The Fundamentalist/Modernist Controversy of the mid-twentieth century was an artificial split in the Church's mission to the world. The church's primary mandate--our Great Commission--is to take the gospel to all the world, making disciples of Jesus Christ and baptizing them in his name. Our secondary mission is to be salt and light to the world at large.
Like the American Civil War, the Fundamentalist/Modernist Controversy ripped the church apart with passion, violence, and an utter disregard for grace. Neither side gave ground, each insisting that their interpretation of the mission was not just the primary, but the only tenable vision. "Modernists" argued that the divine inspiration of scripture, the substitutionary atonement on the cross, and the second coming of Christ were all based in old-fashioned religious ignorance. They said advances in science had made that thinking irrelevant in a modern world. Therefore, the church's only job must be to usher in the new millennium of the social gospel of "Saving Society." "Fundamentalists" responded that the preaching of the gospel for the salvation of the soul was the only legitimate calling of the church.
Really? Does it have to be either/or? ...Actually, no, it doesn't. Like the proverbial athlete, the Church of Jesus Christ is capable of walking and chewing gum at the same time.
Yes, the world is lost and in need of eternal salvation. Christians are to proclaim Jesus the Christ as God in human flesh who gave his life in ransom for ours. Believe in him and trust that his blood covers our transgressions and you will have eternal life because of him. At the same time, throughout scripture, God has called his people to do justly, love mercy
and walk humbly. This is about how we live in the world. We are
supposed to help the poor, the widow and the orphan, regardless of what
the government does. The greatest commandments are to love God and love our neighbors as ourselves. That love is manifested in actions, not feelings. There is no getting away from the fact that God calls us to do BOTH missions: either/or is ungodly, sub-christian partisanship.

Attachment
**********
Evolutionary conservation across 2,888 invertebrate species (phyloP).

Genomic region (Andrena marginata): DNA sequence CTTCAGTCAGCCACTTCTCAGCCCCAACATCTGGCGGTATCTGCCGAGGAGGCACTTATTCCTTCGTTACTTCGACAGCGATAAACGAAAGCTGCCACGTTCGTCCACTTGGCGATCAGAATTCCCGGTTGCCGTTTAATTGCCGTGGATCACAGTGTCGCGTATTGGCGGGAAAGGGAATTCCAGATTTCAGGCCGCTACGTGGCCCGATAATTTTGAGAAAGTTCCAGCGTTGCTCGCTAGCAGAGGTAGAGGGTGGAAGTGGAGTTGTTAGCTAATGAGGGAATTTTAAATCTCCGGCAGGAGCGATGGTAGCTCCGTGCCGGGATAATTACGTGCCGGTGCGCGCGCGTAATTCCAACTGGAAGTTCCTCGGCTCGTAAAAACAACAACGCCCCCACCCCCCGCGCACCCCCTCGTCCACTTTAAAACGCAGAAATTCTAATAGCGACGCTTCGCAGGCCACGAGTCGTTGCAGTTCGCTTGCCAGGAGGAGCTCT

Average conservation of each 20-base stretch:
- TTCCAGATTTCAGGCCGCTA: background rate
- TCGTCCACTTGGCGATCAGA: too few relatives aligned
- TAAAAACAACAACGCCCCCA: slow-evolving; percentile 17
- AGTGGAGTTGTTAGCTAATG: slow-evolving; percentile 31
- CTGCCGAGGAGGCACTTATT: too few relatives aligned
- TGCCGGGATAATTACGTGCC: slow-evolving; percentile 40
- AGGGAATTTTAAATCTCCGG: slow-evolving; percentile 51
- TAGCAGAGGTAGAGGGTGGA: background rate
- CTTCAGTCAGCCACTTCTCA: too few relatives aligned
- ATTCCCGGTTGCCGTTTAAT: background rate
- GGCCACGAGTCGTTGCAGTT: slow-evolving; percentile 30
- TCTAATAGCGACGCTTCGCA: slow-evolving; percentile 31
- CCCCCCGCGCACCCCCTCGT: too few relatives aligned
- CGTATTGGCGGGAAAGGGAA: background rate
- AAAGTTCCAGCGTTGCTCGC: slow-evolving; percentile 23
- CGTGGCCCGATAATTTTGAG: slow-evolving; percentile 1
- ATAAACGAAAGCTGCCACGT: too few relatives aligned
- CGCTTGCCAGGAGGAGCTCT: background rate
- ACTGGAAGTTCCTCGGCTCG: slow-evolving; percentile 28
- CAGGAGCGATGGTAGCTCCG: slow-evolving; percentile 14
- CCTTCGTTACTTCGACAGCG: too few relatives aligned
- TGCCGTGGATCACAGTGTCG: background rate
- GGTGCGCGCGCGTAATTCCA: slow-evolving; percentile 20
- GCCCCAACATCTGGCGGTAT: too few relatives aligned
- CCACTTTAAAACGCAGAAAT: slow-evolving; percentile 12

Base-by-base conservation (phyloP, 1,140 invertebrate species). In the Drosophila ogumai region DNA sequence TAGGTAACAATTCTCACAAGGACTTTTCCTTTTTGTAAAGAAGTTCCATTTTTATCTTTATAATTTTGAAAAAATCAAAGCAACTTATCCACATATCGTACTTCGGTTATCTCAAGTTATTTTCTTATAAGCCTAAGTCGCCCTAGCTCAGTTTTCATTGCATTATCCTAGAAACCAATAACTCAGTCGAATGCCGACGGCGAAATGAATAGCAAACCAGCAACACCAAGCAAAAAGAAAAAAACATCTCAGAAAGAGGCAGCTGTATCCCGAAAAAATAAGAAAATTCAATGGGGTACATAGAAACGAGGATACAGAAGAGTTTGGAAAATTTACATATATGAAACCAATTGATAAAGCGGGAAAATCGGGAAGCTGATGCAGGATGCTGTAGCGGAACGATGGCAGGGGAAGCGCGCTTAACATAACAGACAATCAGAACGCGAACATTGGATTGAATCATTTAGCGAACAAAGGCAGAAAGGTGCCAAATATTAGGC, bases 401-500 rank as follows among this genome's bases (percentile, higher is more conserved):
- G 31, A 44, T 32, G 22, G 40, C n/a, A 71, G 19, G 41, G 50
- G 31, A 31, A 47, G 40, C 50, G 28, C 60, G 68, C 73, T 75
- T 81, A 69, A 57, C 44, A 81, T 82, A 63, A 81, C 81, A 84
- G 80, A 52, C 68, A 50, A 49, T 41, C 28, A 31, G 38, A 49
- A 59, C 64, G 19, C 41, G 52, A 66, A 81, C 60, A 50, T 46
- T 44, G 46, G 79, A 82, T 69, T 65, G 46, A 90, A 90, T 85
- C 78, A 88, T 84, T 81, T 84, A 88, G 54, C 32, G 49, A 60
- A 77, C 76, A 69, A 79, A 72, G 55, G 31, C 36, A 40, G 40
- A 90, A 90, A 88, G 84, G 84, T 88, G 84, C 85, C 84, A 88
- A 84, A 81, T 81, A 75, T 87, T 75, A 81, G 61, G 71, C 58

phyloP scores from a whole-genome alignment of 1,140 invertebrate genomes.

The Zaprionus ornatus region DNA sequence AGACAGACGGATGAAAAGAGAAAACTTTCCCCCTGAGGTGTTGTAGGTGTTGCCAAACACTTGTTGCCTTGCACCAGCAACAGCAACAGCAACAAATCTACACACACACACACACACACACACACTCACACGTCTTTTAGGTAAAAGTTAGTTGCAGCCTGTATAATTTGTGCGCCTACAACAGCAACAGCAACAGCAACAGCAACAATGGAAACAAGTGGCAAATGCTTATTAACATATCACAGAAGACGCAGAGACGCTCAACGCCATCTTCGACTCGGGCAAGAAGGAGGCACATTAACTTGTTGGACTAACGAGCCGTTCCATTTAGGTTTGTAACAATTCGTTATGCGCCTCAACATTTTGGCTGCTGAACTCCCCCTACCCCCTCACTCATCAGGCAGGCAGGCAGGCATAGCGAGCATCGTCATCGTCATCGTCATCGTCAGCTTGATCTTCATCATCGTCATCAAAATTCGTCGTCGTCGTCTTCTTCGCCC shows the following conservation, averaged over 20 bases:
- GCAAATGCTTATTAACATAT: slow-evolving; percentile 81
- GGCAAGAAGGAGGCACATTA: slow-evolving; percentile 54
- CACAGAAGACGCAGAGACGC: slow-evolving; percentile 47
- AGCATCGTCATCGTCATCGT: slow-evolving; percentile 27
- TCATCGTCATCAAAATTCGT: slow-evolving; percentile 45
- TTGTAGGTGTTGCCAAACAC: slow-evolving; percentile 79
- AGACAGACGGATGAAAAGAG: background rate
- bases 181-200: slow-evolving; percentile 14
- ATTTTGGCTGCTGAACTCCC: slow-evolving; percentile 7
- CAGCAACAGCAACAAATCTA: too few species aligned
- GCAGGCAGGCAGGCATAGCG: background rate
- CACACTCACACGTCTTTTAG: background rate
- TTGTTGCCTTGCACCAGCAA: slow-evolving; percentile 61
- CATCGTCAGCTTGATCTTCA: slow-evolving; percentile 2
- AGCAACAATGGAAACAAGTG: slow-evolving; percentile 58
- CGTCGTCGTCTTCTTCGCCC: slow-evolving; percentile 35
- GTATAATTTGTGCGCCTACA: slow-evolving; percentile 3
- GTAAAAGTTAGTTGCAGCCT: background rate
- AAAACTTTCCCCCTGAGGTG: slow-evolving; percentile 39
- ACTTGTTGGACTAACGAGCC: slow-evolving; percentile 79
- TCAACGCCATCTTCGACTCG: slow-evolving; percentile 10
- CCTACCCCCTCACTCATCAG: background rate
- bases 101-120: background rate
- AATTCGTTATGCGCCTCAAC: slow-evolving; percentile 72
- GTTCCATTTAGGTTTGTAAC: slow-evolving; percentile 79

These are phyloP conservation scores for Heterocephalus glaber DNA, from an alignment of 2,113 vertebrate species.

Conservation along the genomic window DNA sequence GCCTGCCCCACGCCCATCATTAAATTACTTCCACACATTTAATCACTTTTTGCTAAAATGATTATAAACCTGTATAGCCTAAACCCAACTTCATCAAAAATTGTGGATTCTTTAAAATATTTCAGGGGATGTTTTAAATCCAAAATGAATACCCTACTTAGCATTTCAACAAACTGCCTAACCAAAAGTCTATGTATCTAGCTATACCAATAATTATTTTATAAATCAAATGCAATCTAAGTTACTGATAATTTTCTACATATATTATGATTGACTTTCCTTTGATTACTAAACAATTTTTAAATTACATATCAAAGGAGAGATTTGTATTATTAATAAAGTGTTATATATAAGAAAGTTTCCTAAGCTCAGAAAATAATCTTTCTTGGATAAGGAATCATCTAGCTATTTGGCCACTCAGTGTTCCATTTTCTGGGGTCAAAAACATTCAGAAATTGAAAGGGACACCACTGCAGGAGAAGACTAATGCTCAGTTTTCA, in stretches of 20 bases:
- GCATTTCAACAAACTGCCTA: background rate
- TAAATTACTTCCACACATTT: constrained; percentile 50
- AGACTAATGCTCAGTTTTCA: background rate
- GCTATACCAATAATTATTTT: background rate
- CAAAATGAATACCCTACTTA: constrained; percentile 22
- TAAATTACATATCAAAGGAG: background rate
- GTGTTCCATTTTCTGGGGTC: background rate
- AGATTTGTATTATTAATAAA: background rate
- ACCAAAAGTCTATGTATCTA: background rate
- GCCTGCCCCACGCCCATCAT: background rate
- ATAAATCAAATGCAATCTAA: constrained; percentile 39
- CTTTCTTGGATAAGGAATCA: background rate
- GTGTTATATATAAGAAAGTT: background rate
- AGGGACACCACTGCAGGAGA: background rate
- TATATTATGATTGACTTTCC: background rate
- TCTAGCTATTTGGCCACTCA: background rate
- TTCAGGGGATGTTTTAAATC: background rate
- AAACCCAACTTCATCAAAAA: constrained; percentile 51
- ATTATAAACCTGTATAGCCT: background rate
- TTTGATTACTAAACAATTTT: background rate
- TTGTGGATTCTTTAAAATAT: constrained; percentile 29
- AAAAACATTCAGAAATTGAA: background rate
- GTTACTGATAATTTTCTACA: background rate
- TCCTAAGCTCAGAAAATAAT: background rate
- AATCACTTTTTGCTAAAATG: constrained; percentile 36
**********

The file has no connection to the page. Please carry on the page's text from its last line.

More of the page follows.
But, some will say, doing good to those in need is something manifestly evident in this world. All that salvation-blood of Jesus-Heaven or Hell nonsense is old fashioned and out of date: but definitely.
Harry Emerson Fosdick was pastor of First Presbyterian and Riverside Churches in New York City in the 1920's. His was a powerful voice in the Modernist movement. He had an illustration comparing the differences between the two schools. (my paraphrase) Fosdick said; imagine a bad curve in a road near a cliff. People often drive off that road and crash at the bottom. Fundamentalists have kindly placed ambulances there to pick up the wreckage and transport them to a hospital. Modernists, on the other hand, take steps to improve the road. They put up barriers and lighted signs warning of the danger ahead.
I take exception to this illustration. Fundamential-Evangelical-Bible believing Christians do not accept the premise. We say, if you stood at the bottom of that chasm, you would not need to simply rescue the occasional wayward motorist. The picture we see is that of standing at the bottom of Niagara Falls for all the people going over the cliff. "For all have sinned and fall short of the glory of God."
The church has pretty much absorbed the Fundamentalist/Modernist movement. Mainstream churches, noted for a social conscience and a strident unbelief in all things supernatural, are shrinking every year. Evangelical churches are booming and have embraced the need to live their faith. The vast majority of Christian social works these days are evangelical in nature.
The division is still with us, however; only the names and venues have changed. The division is now along social and political lines. The names are Liberal and Conservative.